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This abstract was last modified on March 16, 2021 at 2:44 p.m..

Coastal Carolina University
Corresponding Faculty Member: Daniel Williams,
This abstract will NOT be considered for a talk.
Uncovering Gene Functions of the Mycobacteriophage Phayonce
Rebecca P Hight, SEA-GENES @ CCU 2019, Michael M Pierce, Daniel C Williams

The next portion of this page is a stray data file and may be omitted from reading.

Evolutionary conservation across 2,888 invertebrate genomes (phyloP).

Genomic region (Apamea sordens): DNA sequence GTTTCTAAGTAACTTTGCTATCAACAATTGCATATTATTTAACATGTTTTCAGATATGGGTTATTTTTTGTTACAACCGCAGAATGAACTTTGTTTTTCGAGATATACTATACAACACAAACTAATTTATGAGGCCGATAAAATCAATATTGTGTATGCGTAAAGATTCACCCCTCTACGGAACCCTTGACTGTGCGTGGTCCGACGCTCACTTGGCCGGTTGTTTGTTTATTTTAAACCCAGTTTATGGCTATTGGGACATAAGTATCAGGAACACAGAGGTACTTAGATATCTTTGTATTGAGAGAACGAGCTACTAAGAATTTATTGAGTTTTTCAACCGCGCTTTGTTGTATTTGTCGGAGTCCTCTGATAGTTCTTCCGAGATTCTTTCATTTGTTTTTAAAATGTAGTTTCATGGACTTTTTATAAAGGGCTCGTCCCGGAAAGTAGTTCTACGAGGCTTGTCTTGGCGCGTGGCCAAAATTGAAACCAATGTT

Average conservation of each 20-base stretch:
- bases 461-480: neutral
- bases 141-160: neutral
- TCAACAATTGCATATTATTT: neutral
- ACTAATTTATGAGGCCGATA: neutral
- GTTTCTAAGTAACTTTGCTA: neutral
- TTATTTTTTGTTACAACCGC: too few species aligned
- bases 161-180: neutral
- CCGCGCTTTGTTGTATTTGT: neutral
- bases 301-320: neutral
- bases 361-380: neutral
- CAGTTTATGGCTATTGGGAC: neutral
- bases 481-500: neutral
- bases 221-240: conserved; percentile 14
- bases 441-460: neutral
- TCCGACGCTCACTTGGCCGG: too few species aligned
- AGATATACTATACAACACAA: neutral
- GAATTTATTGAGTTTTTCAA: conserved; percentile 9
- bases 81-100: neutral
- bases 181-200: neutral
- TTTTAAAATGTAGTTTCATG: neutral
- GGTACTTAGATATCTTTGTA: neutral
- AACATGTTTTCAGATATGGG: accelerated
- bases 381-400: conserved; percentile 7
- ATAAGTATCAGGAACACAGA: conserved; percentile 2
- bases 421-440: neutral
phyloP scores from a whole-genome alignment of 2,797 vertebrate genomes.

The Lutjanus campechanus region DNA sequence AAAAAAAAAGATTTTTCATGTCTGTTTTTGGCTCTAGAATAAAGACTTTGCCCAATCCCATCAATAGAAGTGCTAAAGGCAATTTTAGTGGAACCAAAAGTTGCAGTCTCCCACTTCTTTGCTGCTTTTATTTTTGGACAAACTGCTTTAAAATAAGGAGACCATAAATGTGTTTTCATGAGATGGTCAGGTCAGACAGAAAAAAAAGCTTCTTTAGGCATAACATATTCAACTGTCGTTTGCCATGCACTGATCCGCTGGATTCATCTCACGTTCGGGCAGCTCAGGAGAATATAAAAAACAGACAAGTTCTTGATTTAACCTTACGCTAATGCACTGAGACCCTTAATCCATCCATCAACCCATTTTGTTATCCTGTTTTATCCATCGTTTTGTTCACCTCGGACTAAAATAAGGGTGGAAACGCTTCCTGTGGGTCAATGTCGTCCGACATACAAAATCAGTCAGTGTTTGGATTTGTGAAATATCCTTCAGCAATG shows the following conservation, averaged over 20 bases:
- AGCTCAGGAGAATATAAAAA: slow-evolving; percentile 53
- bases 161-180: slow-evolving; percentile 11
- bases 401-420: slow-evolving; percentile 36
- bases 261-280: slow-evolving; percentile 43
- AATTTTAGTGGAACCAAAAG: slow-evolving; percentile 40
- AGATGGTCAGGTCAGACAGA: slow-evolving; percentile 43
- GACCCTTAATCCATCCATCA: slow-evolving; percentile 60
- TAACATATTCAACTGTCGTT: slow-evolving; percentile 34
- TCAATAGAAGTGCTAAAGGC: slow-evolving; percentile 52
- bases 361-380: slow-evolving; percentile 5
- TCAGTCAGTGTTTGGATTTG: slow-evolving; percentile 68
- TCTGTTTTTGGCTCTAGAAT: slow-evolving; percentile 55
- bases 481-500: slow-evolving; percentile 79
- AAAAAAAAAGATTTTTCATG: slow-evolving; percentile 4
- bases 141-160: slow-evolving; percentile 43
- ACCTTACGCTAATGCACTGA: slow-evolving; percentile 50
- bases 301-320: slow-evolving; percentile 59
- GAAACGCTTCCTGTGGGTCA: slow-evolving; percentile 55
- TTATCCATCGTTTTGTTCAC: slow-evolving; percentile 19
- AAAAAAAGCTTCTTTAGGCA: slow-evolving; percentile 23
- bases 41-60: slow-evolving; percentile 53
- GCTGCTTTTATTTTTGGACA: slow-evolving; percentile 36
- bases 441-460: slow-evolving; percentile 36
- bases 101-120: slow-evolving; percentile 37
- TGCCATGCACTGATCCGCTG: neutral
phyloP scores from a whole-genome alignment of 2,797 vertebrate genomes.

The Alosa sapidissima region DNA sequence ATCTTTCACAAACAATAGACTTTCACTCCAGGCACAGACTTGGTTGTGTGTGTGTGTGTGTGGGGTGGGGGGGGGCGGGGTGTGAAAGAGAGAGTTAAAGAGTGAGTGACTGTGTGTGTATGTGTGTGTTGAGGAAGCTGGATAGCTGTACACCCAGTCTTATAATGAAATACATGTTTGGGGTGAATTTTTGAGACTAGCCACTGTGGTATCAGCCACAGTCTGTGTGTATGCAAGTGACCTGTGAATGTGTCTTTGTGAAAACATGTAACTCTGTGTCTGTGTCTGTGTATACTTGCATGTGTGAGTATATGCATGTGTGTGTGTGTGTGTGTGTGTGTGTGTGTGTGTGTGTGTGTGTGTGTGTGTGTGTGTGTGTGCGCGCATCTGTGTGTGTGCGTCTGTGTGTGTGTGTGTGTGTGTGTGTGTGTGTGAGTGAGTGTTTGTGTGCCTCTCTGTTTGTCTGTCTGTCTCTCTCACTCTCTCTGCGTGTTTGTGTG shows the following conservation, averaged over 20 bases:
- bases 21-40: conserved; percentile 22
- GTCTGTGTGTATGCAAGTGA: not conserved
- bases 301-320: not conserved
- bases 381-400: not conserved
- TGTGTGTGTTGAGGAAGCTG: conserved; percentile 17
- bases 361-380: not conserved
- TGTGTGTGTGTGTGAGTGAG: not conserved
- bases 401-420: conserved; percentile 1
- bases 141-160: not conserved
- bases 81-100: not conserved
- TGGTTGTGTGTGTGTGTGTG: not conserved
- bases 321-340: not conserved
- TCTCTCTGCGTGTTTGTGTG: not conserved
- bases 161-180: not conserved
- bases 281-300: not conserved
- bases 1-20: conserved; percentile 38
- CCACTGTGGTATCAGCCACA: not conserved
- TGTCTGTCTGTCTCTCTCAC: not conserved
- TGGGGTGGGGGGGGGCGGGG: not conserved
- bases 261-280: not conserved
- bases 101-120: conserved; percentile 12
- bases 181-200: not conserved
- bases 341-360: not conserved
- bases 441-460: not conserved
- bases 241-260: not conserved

Bacteriophages are viruses that infect bacteria and the genomes of phages discovered and annotated by SEA-PHAGES represents a vast repository of genes. Because the functional significance of many genes is lacking, SEA-GENES aims to analyze multiple phage genomes to identify cytotoxic genes and protein interactions in an unbiased manner. During our first semester of SEA-GENES, we analyzed all 77 genes from the P5 cluster phage Phayonce using a series of protocols to determine whether expression of each gene is cytotoxic to the host bacteria, Mycobacterium smegmatis. First, we attempted PCR to amplify each gene and clone the ORF into the shuttle vector pExTra, which allows for inducible expression of cloned ORFs in M. smegmatis. Verified clones were transformed into M. smegmatis and assessed for cytotoxic effects by measuring relative cell growth on inducing and control media. We tested 24 different genes and observed cytotoxic effects of five phage genes, two of which have putative functions previously inferred by molecular homology. This includes Phayonce_33 (immunity repressor) and Phayonce_77 (adenylate cyclase). Interestingly, induction of Phayonce_77 was also cytotoxic, suggesting Phayonce_76 and Phayonce_77 might have similar biochemical functions during infection. Although we were unable to test cytotoxicity of all genes, our results can be compared with other SEA-GENES schools to discover cytotoxic functions of specific phage gene phamilies.